029. Today's Project. Koji A. Dae

Today’s project is a potholder. Something simple. Easy. The constant cleaning and cooking and shouting not to hit or pinch has exhausted me. I need a win. The only thought a potholder requires is counting a chain of forty. Even that’s forgiving, and after the chain my hands can work without thought. Single stitch until the row twists over on itself and becomes a square. A simple magic of shape.

“Mom! I want milk.” Tanya’s shriek pulls my attention away from the yarn.

I stifle a groan and set my work down, the metal hook clinking against the wooden table. In the kitchen I pour her a glass of milk, reminding myself I’m at thirty-four stitches.

The teal yarn is mostly wool, and it scratches as it passes through my curved palm and over my index finger. I finish the chain and relax. My shoulders sink back against the pillows on the couch. They could stand to be fluffed and cleaned. The room, vacuumed. There are dishes in the sink. Always more to do. But not now.

A high-pitched scream sounds from the bedroom.

I pause in the middle of a stitch. Listen, breath held.

The scream shatters into breathless giggles.

The stitch slips, half a length shorter than those around it. I run my thumb over the imperfection and continue. There was a time when I would have pulled it out. Gone backwards.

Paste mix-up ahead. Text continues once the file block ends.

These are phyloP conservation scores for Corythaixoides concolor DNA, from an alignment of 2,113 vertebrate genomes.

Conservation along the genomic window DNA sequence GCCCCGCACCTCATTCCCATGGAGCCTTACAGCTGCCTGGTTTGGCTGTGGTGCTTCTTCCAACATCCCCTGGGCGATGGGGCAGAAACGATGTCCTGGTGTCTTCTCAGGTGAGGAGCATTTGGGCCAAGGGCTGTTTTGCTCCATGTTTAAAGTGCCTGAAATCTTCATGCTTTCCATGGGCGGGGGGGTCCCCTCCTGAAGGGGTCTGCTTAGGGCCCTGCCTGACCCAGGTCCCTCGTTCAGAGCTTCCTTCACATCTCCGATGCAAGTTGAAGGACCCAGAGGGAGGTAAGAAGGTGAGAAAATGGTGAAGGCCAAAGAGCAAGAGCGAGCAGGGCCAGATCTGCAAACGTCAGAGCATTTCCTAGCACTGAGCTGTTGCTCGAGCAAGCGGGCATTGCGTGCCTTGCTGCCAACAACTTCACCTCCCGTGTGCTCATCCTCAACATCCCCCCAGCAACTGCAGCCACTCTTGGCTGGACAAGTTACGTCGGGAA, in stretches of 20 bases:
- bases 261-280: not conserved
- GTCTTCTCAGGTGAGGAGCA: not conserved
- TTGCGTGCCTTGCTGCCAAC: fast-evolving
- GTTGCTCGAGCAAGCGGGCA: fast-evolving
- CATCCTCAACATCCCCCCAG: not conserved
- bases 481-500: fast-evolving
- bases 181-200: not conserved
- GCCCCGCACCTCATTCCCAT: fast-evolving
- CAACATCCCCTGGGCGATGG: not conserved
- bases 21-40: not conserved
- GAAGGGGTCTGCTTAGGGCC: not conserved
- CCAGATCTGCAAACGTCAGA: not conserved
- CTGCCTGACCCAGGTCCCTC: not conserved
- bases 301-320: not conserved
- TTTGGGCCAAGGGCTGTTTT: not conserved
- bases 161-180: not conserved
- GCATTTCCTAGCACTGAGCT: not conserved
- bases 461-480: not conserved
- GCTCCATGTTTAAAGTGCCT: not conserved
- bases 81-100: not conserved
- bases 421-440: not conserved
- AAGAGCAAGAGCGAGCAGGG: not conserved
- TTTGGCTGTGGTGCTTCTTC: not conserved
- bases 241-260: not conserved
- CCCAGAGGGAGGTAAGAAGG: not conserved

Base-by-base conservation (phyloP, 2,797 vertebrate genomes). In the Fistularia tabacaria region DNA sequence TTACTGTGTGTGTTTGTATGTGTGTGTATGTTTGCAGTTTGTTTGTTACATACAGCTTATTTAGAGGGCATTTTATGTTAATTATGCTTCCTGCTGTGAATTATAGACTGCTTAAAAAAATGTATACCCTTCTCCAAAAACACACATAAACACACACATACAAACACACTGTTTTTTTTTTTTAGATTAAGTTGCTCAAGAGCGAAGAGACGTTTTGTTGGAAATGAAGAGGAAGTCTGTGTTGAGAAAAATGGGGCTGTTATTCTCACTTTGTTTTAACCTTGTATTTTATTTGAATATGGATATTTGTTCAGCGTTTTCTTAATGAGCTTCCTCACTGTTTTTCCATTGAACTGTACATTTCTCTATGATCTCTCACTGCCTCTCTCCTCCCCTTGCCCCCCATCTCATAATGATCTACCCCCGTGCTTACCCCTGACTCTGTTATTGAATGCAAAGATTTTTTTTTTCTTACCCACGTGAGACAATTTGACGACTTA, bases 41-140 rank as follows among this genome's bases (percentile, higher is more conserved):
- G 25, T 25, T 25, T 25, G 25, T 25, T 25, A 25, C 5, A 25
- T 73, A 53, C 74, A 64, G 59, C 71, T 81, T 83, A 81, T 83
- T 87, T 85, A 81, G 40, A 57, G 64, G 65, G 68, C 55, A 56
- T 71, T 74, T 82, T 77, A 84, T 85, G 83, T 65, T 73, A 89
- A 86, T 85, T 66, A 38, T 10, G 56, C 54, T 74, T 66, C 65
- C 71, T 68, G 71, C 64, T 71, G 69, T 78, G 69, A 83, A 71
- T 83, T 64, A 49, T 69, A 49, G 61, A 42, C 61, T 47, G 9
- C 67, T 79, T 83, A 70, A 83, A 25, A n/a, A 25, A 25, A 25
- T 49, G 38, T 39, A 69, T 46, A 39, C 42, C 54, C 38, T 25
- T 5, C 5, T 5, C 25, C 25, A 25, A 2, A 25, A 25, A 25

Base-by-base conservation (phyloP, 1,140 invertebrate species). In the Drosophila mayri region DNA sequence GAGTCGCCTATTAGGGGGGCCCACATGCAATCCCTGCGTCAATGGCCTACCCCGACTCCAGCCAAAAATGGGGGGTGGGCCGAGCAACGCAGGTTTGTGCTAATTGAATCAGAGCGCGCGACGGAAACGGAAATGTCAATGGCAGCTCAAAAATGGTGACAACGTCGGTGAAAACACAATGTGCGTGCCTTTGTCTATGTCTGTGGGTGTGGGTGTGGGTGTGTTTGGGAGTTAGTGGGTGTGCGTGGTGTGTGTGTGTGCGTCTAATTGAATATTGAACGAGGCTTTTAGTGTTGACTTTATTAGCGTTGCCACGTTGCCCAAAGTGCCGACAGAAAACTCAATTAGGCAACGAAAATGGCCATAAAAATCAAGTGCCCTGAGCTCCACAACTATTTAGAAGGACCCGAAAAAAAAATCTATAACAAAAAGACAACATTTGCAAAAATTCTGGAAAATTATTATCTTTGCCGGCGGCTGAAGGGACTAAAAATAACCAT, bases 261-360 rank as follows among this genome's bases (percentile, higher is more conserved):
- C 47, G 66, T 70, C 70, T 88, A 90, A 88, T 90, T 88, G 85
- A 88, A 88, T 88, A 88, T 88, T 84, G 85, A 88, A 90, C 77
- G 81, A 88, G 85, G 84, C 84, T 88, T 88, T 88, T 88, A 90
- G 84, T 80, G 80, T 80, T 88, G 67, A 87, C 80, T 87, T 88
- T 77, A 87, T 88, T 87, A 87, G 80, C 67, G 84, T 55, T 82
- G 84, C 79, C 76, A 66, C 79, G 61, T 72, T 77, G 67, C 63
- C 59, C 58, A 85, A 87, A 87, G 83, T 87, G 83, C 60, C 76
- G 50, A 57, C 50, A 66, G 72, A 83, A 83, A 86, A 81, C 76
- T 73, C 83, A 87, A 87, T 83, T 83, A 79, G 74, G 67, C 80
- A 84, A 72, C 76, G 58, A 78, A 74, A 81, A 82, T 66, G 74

“Mom, there was a puppet theater in school today!” Kason speaks in hesitations, struggling to find the right words, the first hints of a stutter forming.

I train my gaze on his messy hair and bright eyes as he relates the latest installment of the clever fox. The pattern becomes loose. Free. Each stitch takes up more space but has less substance. My tension fails as I try to grasp the threads of his story.

“Sounds like a fun show,” I say when Kason finishes. “Why don’t you go put together your puzzle?”

I turn my attention back to the potholder. Two rows of uneven, sloppy stitches. Just five years ago, I would have pulled them out. No. I wouldn’t have gotten distracted. Wouldn’t have made a mistake.

The evening stretches on with interruptions to play, to serve, to love. Each time I set down my project and tend to the children. Sometimes with irritation, other times with amusement.

By the time the alarm lets off the crystal chime, signaling the children to pick up their toys and me to draw their bath, the potholder is done.

I turn the square over. It’s not pretty. I couldn’t sell it. But I don’t want to. It’s a gift. I go to the nursery and lift the lid to Tanya’s hope chest.

“Oh, mommy, pretty.” Tanya lays her chubby fingers on the potholder. “Is it for me?”

“Yes, my dear.” I kiss her forehead and place the potholder in the cedar chest. It nestles in among snagged blankets and tablecloths with uneven embroidery—our story, told in imperfections.

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